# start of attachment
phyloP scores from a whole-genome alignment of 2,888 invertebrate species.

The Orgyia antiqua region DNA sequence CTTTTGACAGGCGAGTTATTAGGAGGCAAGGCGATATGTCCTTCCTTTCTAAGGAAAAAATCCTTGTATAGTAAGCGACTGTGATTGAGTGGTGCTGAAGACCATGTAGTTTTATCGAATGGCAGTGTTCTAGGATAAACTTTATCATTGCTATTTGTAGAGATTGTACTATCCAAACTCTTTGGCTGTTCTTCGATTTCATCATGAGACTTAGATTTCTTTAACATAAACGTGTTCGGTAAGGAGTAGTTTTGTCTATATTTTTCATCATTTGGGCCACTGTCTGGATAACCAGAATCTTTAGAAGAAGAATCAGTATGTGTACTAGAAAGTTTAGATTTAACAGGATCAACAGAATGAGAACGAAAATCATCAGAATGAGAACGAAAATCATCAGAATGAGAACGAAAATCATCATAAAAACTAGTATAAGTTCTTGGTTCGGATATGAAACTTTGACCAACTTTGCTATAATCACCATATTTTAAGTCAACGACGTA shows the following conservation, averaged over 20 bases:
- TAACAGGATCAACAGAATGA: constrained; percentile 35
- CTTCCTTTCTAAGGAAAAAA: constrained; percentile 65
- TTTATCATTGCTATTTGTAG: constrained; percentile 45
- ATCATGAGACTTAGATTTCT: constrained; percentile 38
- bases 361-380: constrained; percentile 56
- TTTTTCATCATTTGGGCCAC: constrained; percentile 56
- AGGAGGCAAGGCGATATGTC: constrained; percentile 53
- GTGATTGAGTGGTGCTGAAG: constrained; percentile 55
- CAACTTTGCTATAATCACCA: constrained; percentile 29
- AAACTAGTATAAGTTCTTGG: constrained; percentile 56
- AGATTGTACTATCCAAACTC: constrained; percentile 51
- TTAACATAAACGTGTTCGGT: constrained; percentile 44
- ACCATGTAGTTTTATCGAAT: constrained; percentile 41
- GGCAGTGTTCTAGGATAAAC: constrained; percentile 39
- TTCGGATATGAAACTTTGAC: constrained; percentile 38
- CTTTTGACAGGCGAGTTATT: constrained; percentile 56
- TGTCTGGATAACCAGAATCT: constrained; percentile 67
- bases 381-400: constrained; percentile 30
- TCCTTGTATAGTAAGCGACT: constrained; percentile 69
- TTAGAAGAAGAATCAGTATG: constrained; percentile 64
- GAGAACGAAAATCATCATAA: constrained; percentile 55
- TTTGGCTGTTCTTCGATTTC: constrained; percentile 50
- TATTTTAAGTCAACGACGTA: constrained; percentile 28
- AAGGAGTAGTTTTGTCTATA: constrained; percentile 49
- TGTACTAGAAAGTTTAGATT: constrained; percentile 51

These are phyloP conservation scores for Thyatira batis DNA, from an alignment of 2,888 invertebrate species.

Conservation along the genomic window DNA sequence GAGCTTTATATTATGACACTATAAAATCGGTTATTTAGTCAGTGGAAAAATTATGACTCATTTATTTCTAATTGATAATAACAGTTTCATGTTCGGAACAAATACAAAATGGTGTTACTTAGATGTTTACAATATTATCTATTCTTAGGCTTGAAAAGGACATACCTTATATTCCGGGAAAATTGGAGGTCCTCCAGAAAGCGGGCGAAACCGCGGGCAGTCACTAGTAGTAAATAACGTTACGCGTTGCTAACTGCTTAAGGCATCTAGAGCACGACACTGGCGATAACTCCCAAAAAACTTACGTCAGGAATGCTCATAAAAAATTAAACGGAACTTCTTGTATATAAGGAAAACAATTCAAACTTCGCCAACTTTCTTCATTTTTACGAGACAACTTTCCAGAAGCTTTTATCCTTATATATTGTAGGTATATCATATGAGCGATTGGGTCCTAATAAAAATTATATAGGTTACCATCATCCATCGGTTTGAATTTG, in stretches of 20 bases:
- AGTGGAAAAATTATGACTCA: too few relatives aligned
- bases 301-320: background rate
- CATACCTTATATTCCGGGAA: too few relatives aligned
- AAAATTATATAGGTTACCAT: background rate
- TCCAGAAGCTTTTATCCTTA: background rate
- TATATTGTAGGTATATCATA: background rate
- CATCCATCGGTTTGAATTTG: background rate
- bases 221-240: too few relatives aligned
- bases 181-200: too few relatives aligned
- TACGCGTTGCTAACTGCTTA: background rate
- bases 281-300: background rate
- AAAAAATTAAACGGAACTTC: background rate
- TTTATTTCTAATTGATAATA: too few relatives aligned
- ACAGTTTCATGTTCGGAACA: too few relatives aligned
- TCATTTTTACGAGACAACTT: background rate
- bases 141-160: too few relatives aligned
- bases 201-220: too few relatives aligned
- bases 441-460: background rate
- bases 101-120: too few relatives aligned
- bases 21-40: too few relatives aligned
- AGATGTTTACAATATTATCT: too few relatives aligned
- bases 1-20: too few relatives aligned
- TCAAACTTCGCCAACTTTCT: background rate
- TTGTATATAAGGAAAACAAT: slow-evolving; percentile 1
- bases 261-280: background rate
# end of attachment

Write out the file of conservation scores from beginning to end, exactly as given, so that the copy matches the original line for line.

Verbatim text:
phyloP scores from a whole-genome alignment of 2,888 invertebrate species.

The Orgyia antiqua region DNA sequence CTTTTGACAGGCGAGTTATTAGGAGGCAAGGCGATATGTCCTTCCTTTCTAAGGAAAAAATCCTTGTATAGTAAGCGACTGTGATTGAGTGGTGCTGAAGACCATGTAGTTTTATCGAATGGCAGTGTTCTAGGATAAACTTTATCATTGCTATTTGTAGAGATTGTACTATCCAAACTCTTTGGCTGTTCTTCGATTTCATCATGAGACTTAGATTTCTTTAACATAAACGTGTTCGGTAAGGAGTAGTTTTGTCTATATTTTTCATCATTTGGGCCACTGTCTGGATAACCAGAATCTTTAGAAGAAGAATCAGTATGTGTACTAGAAAGTTTAGATTTAACAGGATCAACAGAATGAGAACGAAAATCATCAGAATGAGAACGAAAATCATCAGAATGAGAACGAAAATCATCATAAAAACTAGTATAAGTTCTTGGTTCGGATATGAAACTTTGACCAACTTTGCTATAATCACCATATTTTAAGTCAACGACGTA shows the following conservation, averaged over 20 bases:
- TAACAGGATCAACAGAATGA: constrained; percentile 35
- CTTCCTTTCTAAGGAAAAAA: constrained; percentile 65
- TTTATCATTGCTATTTGTAG: constrained; percentile 45
- ATCATGAGACTTAGATTTCT: constrained; percentile 38
- bases 361-380: constrained; percentile 56
- TTTTTCATCATTTGGGCCAC: constrained; percentile 56
- AGGAGGCAAGGCGATATGTC: constrained; percentile 53
- GTGATTGAGTGGTGCTGAAG: constrained; percentile 55
- CAACTTTGCTATAATCACCA: constrained; percentile 29
- AAACTAGTATAAGTTCTTGG: constrained; percentile 56
- AGATTGTACTATCCAAACTC: constrained; percentile 51
- TTAACATAAACGTGTTCGGT: constrained; percentile 44
- ACCATGTAGTTTTATCGAAT: constrained; percentile 41
- GGCAGTGTTCTAGGATAAAC: constrained; percentile 39
- TTCGGATATGAAACTTTGAC: constrained; percentile 38
- CTTTTGACAGGCGAGTTATT: constrained; percentile 56
- TGTCTGGATAACCAGAATCT: constrained; percentile 67
- bases 381-400: constrained; percentile 30
- TCCTTGTATAGTAAGCGACT: constrained; percentile 69
- TTAGAAGAAGAATCAGTATG: constrained; percentile 64
- GAGAACGAAAATCATCATAA: constrained; percentile 55
- TTTGGCTGTTCTTCGATTTC: constrained; percentile 50
- TATTTTAAGTCAACGACGTA: constrained; percentile 28
- AAGGAGTAGTTTTGTCTATA: constrained; percentile 49
- TGTACTAGAAAGTTTAGATT: constrained; percentile 51

These are phyloP conservation scores for Thyatira batis DNA, from an alignment of 2,888 invertebrate species.

Conservation along the genomic window DNA sequence GAGCTTTATATTATGACACTATAAAATCGGTTATTTAGTCAGTGGAAAAATTATGACTCATTTATTTCTAATTGATAATAACAGTTTCATGTTCGGAACAAATACAAAATGGTGTTACTTAGATGTTTACAATATTATCTATTCTTAGGCTTGAAAAGGACATACCTTATATTCCGGGAAAATTGGAGGTCCTCCAGAAAGCGGGCGAAACCGCGGGCAGTCACTAGTAGTAAATAACGTTACGCGTTGCTAACTGCTTAAGGCATCTAGAGCACGACACTGGCGATAACTCCCAAAAAACTTACGTCAGGAATGCTCATAAAAAATTAAACGGAACTTCTTGTATATAAGGAAAACAATTCAAACTTCGCCAACTTTCTTCATTTTTACGAGACAACTTTCCAGAAGCTTTTATCCTTATATATTGTAGGTATATCATATGAGCGATTGGGTCCTAATAAAAATTATATAGGTTACCATCATCCATCGGTTTGAATTTG, in stretches of 20 bases:
- AGTGGAAAAATTATGACTCA: too few relatives aligned
- bases 301-320: background rate
- CATACCTTATATTCCGGGAA: too few relatives aligned
- AAAATTATATAGGTTACCAT: background rate
- TCCAGAAGCTTTTATCCTTA: background rate
- TATATTGTAGGTATATCATA: background rate
- CATCCATCGGTTTGAATTTG: background rate
- bases 221-240: too few relatives aligned
- bases 181-200: too few relatives aligned
- TACGCGTTGCTAACTGCTTA: background rate
- bases 281-300: background rate
- AAAAAATTAAACGGAACTTC: background rate
- TTTATTTCTAATTGATAATA: too few relatives aligned
- ACAGTTTCATGTTCGGAACA: too few relatives aligned
- TCATTTTTACGAGACAACTT: background rate
- bases 141-160: too few relatives aligned
- bases 201-220: too few relatives aligned
- bases 441-460: background rate
- bases 101-120: too few relatives aligned
- bases 21-40: too few relatives aligned
- AGATGTTTACAATATTATCT: too few relatives aligned
- bases 1-20: too few relatives aligned
- TCAAACTTCGCCAACTTTCT: background rate
- TTGTATATAAGGAAAACAAT: slow-evolving; percentile 1
- bases 261-280: background rate